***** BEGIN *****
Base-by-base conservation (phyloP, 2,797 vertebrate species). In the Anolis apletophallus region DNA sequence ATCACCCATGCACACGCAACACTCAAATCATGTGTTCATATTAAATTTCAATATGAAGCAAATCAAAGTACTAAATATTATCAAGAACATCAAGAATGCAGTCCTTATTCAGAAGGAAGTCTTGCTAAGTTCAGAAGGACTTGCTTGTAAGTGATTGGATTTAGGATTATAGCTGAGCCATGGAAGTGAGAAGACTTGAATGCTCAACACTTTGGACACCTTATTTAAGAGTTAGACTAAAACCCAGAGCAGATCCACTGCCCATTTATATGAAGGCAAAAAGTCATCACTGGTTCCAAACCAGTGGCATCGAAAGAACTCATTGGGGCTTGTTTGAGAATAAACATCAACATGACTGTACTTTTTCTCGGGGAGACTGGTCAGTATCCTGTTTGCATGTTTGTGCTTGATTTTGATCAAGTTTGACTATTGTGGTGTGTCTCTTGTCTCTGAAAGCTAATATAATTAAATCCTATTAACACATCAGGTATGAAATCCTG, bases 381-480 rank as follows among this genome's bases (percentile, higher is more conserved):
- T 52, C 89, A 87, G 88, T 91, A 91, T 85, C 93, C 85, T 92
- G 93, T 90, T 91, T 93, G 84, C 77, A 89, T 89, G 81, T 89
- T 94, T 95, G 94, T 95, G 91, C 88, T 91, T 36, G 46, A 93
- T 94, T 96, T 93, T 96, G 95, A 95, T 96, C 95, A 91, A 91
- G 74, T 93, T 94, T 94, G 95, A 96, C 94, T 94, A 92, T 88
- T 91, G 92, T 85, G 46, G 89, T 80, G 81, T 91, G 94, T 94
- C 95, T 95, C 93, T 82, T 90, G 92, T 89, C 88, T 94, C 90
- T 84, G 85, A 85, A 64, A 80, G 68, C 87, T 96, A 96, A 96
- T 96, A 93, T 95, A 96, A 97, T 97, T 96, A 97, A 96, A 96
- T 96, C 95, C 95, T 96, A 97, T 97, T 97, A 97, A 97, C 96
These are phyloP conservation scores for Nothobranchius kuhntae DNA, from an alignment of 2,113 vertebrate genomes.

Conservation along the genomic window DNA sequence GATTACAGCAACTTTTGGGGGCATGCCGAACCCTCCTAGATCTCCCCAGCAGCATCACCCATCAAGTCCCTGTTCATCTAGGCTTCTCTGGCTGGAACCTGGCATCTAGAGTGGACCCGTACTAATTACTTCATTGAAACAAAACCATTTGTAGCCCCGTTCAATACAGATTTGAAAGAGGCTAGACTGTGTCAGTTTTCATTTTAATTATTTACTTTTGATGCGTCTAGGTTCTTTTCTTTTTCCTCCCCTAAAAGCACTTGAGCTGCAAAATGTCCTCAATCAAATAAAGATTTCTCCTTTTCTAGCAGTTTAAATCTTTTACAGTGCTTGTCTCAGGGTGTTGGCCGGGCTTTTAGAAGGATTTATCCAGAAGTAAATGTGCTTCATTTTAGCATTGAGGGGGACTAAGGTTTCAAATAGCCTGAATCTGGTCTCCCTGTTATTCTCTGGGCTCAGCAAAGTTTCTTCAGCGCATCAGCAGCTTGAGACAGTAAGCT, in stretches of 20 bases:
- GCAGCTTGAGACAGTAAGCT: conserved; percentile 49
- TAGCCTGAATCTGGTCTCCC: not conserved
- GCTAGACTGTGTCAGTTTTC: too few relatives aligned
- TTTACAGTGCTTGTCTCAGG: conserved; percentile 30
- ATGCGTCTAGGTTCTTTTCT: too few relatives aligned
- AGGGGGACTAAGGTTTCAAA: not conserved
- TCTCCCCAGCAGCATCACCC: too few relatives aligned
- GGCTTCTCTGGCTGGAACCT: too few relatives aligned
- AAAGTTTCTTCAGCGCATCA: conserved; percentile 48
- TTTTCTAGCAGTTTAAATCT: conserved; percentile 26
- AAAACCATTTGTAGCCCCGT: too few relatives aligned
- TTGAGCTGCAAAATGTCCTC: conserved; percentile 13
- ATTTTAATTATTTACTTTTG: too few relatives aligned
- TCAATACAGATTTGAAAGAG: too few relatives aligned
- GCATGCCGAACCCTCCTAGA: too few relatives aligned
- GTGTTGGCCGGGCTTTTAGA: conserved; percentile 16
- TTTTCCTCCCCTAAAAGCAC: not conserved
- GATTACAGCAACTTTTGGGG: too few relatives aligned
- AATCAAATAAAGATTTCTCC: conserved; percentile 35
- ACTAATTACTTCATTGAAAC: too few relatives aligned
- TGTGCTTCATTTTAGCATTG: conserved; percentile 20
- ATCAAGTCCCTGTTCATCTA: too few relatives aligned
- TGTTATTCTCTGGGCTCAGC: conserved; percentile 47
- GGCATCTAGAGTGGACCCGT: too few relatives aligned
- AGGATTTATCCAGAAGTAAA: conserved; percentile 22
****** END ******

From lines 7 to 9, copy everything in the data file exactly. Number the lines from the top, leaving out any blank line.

- T 91, G 92, T 85, G 46, G 89, T 80, G 81, T 91, G 94, T 94
- C 95, T 95, C 93, T 82, T 90, G 92, T 89, C 88, T 94, C 90
- T 84, G 85, A 85, A 64, A 80, G 68, C 87, T 96, A 96, A 96